Can we really be user advocates while only focusing on the generalized user?

Have you ever listened to a new perspective and it resonated with you for weeks after?

Three weeks ago I attended a webinar called “Designing Experiences for Underserved and Gentrified Communities” with Cora Cowles, Experience Design Director at Huge. Cora gave an amazing, well-researched lecture explaining how we as designers are leaving out so many users. And since then, I have not been able to stop thinking about it. I will not recap what she said because I will in no way do it justice (watch it here), but it made me think…

As UX Designers, aren’t we supposed to be user advocates? And how can we say we are user advocates if we aren’t actually being inclusive?

Cora starts her talk referencing the 80/20 rule, also known as the Pareto principle. If you aren’t familiar with this, it means that 80% of the effects come from 20% of the causes.

As designers, this means with 20% of our effort, we can cover the needs of 80% of users. All sounds great but then Cora Cowles says:

“The problem is, by going with the 80/20 rule, it becomes a generalization and that means you are always leaving someone out”

I don’t know about you but the “always leaving someone out” part doesn't sit right with me.

In order to properly design for the 20%, you have to first understand accessibility and inclusivity. There are endless resources for understanding different user needs but one I have been referencing is the Microsoft’s inclusive design toolkit. Microsoft defines inclusive design as:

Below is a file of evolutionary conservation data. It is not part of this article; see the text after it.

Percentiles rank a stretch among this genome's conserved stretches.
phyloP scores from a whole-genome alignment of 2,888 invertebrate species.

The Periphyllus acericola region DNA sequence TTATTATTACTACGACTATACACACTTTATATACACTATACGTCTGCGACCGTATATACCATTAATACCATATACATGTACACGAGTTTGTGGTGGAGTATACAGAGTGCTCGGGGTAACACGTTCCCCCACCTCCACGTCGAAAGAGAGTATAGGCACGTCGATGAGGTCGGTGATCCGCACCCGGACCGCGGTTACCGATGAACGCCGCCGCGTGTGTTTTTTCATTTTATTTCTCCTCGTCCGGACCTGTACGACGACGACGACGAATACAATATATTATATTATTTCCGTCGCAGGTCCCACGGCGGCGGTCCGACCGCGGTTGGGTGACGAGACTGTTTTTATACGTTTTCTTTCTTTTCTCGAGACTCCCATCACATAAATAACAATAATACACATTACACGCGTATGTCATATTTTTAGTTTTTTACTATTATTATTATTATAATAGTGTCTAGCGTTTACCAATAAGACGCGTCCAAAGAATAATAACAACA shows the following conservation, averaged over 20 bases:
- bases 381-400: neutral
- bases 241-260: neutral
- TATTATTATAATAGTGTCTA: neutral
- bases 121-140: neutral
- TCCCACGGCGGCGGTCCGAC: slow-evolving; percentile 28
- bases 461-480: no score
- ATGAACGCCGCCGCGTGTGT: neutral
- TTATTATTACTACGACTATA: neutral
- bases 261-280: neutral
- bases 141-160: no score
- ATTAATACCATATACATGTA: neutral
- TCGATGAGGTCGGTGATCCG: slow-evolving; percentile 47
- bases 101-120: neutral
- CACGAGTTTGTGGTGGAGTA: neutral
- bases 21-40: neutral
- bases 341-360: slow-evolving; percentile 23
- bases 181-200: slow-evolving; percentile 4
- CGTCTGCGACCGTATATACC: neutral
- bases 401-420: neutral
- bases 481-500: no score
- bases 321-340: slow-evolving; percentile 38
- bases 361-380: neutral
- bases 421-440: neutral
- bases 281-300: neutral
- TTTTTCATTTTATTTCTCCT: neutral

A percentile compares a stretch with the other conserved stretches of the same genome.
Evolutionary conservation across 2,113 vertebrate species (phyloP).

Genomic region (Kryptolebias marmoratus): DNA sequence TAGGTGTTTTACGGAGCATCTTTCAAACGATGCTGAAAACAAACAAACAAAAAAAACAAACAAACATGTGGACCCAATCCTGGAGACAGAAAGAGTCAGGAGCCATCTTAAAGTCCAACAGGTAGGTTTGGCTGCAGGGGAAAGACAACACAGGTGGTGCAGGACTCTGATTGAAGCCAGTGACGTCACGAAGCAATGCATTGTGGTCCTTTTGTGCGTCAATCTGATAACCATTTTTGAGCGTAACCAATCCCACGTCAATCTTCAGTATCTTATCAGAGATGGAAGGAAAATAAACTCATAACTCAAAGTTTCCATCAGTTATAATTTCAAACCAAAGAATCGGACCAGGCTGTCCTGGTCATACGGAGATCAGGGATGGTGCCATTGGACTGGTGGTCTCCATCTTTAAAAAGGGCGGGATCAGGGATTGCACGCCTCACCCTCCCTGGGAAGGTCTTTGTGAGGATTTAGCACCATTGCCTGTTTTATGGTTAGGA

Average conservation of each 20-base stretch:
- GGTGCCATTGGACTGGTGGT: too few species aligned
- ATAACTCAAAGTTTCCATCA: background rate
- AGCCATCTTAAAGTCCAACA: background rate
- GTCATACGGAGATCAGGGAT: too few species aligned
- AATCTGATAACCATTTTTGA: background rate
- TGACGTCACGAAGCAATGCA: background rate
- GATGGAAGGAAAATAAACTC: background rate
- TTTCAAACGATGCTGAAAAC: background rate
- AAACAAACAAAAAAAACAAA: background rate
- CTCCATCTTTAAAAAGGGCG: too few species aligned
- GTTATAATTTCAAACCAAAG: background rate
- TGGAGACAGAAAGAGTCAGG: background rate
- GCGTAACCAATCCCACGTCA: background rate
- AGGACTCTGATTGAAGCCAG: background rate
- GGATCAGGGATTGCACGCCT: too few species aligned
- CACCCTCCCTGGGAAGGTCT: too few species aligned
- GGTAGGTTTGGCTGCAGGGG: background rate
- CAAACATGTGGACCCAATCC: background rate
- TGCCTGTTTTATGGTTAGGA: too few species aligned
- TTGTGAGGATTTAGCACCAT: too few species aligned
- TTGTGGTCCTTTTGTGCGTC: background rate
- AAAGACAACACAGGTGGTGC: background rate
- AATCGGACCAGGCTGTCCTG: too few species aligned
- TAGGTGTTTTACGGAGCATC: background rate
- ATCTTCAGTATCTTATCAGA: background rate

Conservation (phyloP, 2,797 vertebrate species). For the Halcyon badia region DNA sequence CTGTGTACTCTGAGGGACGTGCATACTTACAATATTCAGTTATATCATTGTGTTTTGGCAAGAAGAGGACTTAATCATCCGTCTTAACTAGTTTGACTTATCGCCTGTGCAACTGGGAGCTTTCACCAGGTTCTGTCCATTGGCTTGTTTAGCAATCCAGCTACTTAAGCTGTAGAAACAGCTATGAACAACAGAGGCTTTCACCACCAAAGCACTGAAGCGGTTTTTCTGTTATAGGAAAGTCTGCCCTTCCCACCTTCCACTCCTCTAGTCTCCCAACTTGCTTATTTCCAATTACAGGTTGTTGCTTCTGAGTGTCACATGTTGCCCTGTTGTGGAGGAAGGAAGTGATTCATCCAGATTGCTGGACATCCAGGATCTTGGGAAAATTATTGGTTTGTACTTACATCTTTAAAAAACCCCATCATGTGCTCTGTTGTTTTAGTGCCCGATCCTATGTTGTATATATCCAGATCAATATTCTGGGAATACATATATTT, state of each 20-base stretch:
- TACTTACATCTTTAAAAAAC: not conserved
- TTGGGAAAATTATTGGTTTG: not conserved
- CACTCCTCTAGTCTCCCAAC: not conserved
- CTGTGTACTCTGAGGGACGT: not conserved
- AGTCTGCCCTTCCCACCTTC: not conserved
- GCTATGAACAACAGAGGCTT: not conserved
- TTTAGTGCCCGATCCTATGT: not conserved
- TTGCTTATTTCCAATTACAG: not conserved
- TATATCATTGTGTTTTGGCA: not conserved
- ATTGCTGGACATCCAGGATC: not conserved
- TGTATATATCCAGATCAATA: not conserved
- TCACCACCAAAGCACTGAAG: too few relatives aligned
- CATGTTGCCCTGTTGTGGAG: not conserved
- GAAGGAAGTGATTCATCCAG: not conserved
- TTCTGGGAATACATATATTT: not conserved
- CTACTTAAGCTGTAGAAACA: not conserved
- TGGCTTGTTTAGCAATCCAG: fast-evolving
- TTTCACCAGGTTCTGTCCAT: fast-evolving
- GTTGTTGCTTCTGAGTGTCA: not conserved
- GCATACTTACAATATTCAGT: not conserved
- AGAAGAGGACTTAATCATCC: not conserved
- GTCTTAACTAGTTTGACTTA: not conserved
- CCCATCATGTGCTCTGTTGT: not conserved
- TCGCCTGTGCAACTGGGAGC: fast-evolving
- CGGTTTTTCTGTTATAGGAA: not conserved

A methodology, born out of digital environments, that enables and draws on the full range of human diversity. Most importantly, this means including and learning from people with a range of perspectives.

While Microsoft breaks down constraints into permanent, temporary and situational, Cora took it a step further and expanded it:

  • The impaired: Permanently, temporarily or situationally. Those with physical, mental and learning disorders.
  • The resource deficient: No home, transportation, internet or smartphone. Living at or below the poverty line.
  • The cast aside: Those with a race, religion, language group or social status different from that of the majority.

For those who are new to UX or just happen to find yourself reading this article, I should explain what a user persona is.

Personas are created early on in the design process to help designers and stakeholders empathize with their users. They are essentially fictional characters that represent synthesized data collected from user research. They summarize the common goals and pain points users expressed during the research phase. Since this acts as a summary of their users, if an issue is brought up by only one user, it typically gets discarded since it is not a common theme among the whole group of users.

AnArgumentAgainstUserPersonas

Sample of a persona created for a project with Flatiron School

But see how that can be an issue with inclusivity? If one user mentions they are color blind, you won’t include that in your persona since none of the other users you interviewed have any constraints. So your persona becomes this “ideal” version of your user.

While yes, understanding the your demographic of your product is important, it’s also important to not over generalize. Over generalization will result in designs not friendly to all users.

Educating yourself on the different constraints people can experience and designing with those constraints in mind first, it will be easier to incorporate the needs of the 80% after facing the needs of the 20%.

Don’t only be a user advocate — be an advocate for accessibility, diversity and inclusivity.

Keep creating user personas to represent your demographic but add a quality that will be a reminder to you, as the designer, to be more inclusive in your research, designs and testing.

“Removing the blinders uncovers a new level of empathy and understanding for users.” — Cora Cowles